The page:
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JERSEY CITY, N.J. -- Can roller grills and a fresh food co-exist as convenience stores seek to upgrade the quality of their foodservice offerings?
In an online discussion on Convenience Store News' Linked In social media group, Steven Johnson, a grocery consultant based in Seattle, recently questioned the logic of 7-Eleven utilizing the roller grill as a mainstay of its stores as it moves forward in foodservice. "Will the roller grill hold 7-Eleven back in the mind's eye of the consumer when it comes to contemporized fresh food relevance?" he taunted.
The industry's iconic chain doesn't think so. At the company's annual University of 7-Eleven three-day Dallas event held in February, new signature food items were a big focus. Paul Pierce, 7-Eleven's vice president of quick service and fresh food told The Dallas Morning News, "we are looking at every food item we sell today," including roller grill items, he said. "That food needs to be better than what you expect in a convenience store. We want our food to be better than restaurant quality."
7-Eleven is targeting a 10-percent growth in food sales this year, which is more than double its typical three to four percent growth in the category, according to the article. It plans to do that, in part, by bringing out "new and innovative items" that customers can't get elsewhere. For the roller grill, that effort includes the test of an Angus beef hot dog that may roll out later this year.
7-Eleven and other forward-thinking c-stores are rolling with an evolved Roller Grill program in their convenience foodservice lineup.
At Susser Holdings/Stripes, based in Corpus Christi, Texas, "the roller grill program is very important to our 'non-restaurant stores' where the primary foodservice offering is our roller grill program," Ben Hoffmeyer, manager for the category, told CSNews Online.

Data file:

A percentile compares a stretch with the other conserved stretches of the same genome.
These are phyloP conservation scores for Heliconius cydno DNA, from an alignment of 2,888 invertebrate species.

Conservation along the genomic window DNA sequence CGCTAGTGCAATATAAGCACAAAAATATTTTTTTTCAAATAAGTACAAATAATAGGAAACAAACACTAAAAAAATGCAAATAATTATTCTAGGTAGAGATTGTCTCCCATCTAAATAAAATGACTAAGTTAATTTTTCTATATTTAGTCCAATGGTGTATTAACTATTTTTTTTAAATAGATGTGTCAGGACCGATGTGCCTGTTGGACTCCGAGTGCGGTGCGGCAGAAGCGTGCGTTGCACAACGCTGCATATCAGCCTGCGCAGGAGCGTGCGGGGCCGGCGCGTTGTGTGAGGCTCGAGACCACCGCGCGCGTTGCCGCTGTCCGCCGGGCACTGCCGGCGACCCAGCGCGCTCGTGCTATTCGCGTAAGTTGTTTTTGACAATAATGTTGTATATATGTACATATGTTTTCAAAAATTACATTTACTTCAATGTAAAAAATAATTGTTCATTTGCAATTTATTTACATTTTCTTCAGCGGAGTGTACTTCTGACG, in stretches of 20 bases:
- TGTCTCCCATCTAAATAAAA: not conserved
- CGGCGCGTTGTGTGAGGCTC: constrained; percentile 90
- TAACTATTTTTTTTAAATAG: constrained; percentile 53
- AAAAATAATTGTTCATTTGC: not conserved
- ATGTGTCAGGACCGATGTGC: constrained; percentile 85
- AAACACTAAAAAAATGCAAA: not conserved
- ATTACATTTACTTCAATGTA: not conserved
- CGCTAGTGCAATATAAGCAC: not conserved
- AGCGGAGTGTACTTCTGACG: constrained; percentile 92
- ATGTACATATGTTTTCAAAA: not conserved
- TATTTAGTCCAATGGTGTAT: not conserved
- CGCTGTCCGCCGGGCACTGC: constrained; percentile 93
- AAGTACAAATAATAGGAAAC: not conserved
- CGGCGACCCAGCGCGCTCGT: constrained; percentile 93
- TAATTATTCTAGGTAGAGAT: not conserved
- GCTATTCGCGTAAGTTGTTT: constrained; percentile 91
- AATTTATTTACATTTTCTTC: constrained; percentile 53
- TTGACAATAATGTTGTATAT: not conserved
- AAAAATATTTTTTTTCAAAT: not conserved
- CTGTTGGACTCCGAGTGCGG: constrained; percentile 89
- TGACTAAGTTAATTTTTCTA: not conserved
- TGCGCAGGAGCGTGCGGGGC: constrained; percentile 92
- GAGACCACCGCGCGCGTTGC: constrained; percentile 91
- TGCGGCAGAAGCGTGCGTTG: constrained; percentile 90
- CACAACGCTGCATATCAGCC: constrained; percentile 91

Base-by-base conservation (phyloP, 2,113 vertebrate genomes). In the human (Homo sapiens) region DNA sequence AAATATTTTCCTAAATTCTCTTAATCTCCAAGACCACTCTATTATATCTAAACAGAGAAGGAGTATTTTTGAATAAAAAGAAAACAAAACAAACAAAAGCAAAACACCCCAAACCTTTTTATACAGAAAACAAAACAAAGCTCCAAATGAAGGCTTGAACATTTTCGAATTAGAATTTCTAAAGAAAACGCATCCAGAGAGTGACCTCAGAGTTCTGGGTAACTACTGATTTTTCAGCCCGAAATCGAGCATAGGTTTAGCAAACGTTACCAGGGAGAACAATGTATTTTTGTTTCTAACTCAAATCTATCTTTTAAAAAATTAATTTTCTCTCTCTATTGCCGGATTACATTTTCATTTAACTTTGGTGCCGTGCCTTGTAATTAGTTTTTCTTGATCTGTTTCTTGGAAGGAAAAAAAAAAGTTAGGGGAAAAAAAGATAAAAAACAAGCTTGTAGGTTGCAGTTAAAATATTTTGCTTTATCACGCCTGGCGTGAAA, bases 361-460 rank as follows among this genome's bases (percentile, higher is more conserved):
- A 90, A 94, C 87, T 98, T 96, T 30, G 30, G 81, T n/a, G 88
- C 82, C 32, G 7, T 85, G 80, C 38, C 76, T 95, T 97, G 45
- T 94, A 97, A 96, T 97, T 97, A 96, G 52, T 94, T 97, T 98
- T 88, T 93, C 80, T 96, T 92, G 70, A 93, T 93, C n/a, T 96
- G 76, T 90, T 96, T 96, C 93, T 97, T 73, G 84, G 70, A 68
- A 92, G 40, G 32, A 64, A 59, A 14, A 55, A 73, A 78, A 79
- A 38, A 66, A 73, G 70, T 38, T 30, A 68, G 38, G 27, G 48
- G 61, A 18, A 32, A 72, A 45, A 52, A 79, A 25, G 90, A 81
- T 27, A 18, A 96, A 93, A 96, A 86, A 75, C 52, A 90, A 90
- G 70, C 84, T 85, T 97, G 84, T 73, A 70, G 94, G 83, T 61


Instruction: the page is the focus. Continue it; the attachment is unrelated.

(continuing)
At Chevron's ExtraMile, the roller grill is an important element of the hot food offering with "over half of the sales generated in our hot food sales coming from the roller grill," said Marty Barillas, category manager of foodservice for the San Ramon, Calif.-based chain.
New roller grill items from the leading food companies like Kraft/Oscar Mayer, Sara Lee, Ruiz Foods, Don Miguel and Johnsonville are helping to sustain gross margins in the 70 percent to 80 percent range.
Updated equipment is a good start to keeping up with the Roller Grill evolution. Late last year, 7-Eleven selected the APW Wyott brand from Standex International Corp.'s Food Service Equipment Group as an approved supplier for roller grills.
At APW/Wyott, roller grills "have come a long way over the 60-plus years we have been producing roller grill equipment," said Mike Dowell, director of commercial sales for the company's Standex Cooking Solutions Group. He explained all of the company's roller grills today feature its Tru-Turn and Tru-Heat systems for easy cleaning and product turning, as well as even heating.
Dowell noted the category's more evolved retailers are utilizing either larger roller grills or more units per store. "7-Eleven has two massive APW/Wyott grills and a QT [QuikTrip] or Racetrac has up to six roller grills per store," he reported.
With ExtraMile's "Extra Good To Go" foodservice program, "we wanted to make sure we had a variety of hot foods available for consumers so we decided to roll out the offering with hot food warmers, as well as roller grills," said Barillas. "This allows for a wider variety of product offerings for customers on-the-go."
• Keeping core items consistent and then rounding out the selection to include some ethnic choices. Stripes' roller grill program is consistent company-wide with respect to pricing and core offering, said Hoffmeyer. Stores are allowed flexibility to customize product flavor offerings based on local and regional demographics demands. "For instance, some of our stores located along the Mexican border will carry spicy roller grill items to meet local demographics," he said.